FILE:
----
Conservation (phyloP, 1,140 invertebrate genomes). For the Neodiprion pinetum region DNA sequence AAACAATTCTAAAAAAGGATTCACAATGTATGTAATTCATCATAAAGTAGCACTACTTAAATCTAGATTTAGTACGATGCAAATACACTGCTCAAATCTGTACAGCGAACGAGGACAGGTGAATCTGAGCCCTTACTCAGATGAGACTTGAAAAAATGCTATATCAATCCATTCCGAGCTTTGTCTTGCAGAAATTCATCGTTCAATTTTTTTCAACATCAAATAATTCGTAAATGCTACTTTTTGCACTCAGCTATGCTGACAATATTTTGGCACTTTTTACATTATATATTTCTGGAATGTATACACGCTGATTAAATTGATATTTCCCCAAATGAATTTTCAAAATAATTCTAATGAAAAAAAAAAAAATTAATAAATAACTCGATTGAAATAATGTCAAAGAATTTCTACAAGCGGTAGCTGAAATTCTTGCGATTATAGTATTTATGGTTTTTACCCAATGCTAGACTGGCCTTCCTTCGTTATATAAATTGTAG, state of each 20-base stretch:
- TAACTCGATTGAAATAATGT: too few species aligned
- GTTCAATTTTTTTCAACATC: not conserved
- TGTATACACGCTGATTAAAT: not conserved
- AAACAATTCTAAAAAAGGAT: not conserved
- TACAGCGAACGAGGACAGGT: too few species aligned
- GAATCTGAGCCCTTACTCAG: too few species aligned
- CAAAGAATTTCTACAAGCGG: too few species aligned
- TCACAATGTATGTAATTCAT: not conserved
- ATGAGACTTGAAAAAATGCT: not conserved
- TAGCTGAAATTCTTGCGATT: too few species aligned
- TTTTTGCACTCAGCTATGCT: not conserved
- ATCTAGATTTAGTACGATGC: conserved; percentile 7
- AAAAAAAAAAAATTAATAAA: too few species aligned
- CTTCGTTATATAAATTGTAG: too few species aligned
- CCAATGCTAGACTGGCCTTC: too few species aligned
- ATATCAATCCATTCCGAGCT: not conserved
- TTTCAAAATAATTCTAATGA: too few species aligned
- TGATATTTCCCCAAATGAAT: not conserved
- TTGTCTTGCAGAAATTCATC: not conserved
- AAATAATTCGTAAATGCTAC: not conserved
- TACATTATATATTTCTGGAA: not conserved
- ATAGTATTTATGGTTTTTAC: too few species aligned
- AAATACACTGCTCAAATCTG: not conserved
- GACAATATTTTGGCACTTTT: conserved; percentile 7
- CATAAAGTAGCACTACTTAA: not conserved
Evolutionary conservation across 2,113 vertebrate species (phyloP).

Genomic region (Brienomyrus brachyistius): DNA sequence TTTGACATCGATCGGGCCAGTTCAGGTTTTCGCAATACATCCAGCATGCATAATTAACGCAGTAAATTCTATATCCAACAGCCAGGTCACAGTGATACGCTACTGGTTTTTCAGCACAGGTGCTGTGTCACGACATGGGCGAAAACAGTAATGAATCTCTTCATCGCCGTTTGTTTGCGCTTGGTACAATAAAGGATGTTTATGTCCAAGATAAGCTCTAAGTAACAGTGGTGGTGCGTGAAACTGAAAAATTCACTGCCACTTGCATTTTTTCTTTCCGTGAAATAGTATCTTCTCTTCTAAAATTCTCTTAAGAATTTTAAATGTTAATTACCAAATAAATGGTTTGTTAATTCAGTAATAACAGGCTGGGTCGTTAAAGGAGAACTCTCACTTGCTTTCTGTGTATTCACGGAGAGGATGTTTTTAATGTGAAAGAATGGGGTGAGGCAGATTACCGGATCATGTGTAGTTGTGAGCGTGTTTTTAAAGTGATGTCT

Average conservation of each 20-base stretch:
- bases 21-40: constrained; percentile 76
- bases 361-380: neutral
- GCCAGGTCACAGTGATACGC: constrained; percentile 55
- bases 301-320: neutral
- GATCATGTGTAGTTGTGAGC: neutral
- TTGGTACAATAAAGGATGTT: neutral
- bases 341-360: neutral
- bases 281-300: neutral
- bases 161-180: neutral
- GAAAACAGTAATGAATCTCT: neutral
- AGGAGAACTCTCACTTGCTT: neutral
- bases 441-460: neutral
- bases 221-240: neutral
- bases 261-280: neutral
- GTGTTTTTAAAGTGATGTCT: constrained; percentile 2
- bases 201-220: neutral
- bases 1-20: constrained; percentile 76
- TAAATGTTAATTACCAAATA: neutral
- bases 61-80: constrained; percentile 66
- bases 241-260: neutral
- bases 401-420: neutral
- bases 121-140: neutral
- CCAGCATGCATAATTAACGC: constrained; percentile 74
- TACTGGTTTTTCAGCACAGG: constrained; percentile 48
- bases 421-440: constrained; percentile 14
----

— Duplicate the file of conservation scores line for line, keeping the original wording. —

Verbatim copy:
Conservation (phyloP, 1,140 invertebrate genomes). For the Neodiprion pinetum region DNA sequence AAACAATTCTAAAAAAGGATTCACAATGTATGTAATTCATCATAAAGTAGCACTACTTAAATCTAGATTTAGTACGATGCAAATACACTGCTCAAATCTGTACAGCGAACGAGGACAGGTGAATCTGAGCCCTTACTCAGATGAGACTTGAAAAAATGCTATATCAATCCATTCCGAGCTTTGTCTTGCAGAAATTCATCGTTCAATTTTTTTCAACATCAAATAATTCGTAAATGCTACTTTTTGCACTCAGCTATGCTGACAATATTTTGGCACTTTTTACATTATATATTTCTGGAATGTATACACGCTGATTAAATTGATATTTCCCCAAATGAATTTTCAAAATAATTCTAATGAAAAAAAAAAAAATTAATAAATAACTCGATTGAAATAATGTCAAAGAATTTCTACAAGCGGTAGCTGAAATTCTTGCGATTATAGTATTTATGGTTTTTACCCAATGCTAGACTGGCCTTCCTTCGTTATATAAATTGTAG, state of each 20-base stretch:
- TAACTCGATTGAAATAATGT: too few species aligned
- GTTCAATTTTTTTCAACATC: not conserved
- TGTATACACGCTGATTAAAT: not conserved
- AAACAATTCTAAAAAAGGAT: not conserved
- TACAGCGAACGAGGACAGGT: too few species aligned
- GAATCTGAGCCCTTACTCAG: too few species aligned
- CAAAGAATTTCTACAAGCGG: too few species aligned
- TCACAATGTATGTAATTCAT: not conserved
- ATGAGACTTGAAAAAATGCT: not conserved
- TAGCTGAAATTCTTGCGATT: too few species aligned
- TTTTTGCACTCAGCTATGCT: not conserved
- ATCTAGATTTAGTACGATGC: conserved; percentile 7
- AAAAAAAAAAAATTAATAAA: too few species aligned
- CTTCGTTATATAAATTGTAG: too few species aligned
- CCAATGCTAGACTGGCCTTC: too few species aligned
- ATATCAATCCATTCCGAGCT: not conserved
- TTTCAAAATAATTCTAATGA: too few species aligned
- TGATATTTCCCCAAATGAAT: not conserved
- TTGTCTTGCAGAAATTCATC: not conserved
- AAATAATTCGTAAATGCTAC: not conserved
- TACATTATATATTTCTGGAA: not conserved
- ATAGTATTTATGGTTTTTAC: too few species aligned
- AAATACACTGCTCAAATCTG: not conserved
- GACAATATTTTGGCACTTTT: conserved; percentile 7
- CATAAAGTAGCACTACTTAA: not conserved
Evolutionary conservation across 2,113 vertebrate species (phyloP).

Genomic region (Brienomyrus brachyistius): DNA sequence TTTGACATCGATCGGGCCAGTTCAGGTTTTCGCAATACATCCAGCATGCATAATTAACGCAGTAAATTCTATATCCAACAGCCAGGTCACAGTGATACGCTACTGGTTTTTCAGCACAGGTGCTGTGTCACGACATGGGCGAAAACAGTAATGAATCTCTTCATCGCCGTTTGTTTGCGCTTGGTACAATAAAGGATGTTTATGTCCAAGATAAGCTCTAAGTAACAGTGGTGGTGCGTGAAACTGAAAAATTCACTGCCACTTGCATTTTTTCTTTCCGTGAAATAGTATCTTCTCTTCTAAAATTCTCTTAAGAATTTTAAATGTTAATTACCAAATAAATGGTTTGTTAATTCAGTAATAACAGGCTGGGTCGTTAAAGGAGAACTCTCACTTGCTTTCTGTGTATTCACGGAGAGGATGTTTTTAATGTGAAAGAATGGGGTGAGGCAGATTACCGGATCATGTGTAGTTGTGAGCGTGTTTTTAAAGTGATGTCT

Average conservation of each 20-base stretch:
- bases 21-40: constrained; percentile 76
- bases 361-380: neutral
- GCCAGGTCACAGTGATACGC: constrained; percentile 55
- bases 301-320: neutral
- GATCATGTGTAGTTGTGAGC: neutral
- TTGGTACAATAAAGGATGTT: neutral
- bases 341-360: neutral
- bases 281-300: neutral
- bases 161-180: neutral
- GAAAACAGTAATGAATCTCT: neutral
- AGGAGAACTCTCACTTGCTT: neutral
- bases 441-460: neutral
- bases 221-240: neutral
- bases 261-280: neutral
- GTGTTTTTAAAGTGATGTCT: constrained; percentile 2
- bases 201-220: neutral
- bases 1-20: constrained; percentile 76
- TAAATGTTAATTACCAAATA: neutral
- bases 61-80: constrained; percentile 66
- bases 241-260: neutral
- bases 401-420: neutral
- bases 121-140: neutral
- CCAGCATGCATAATTAACGC: constrained; percentile 74
- TACTGGTTTTTCAGCACAGG: constrained; percentile 48
- bases 421-440: constrained; percentile 14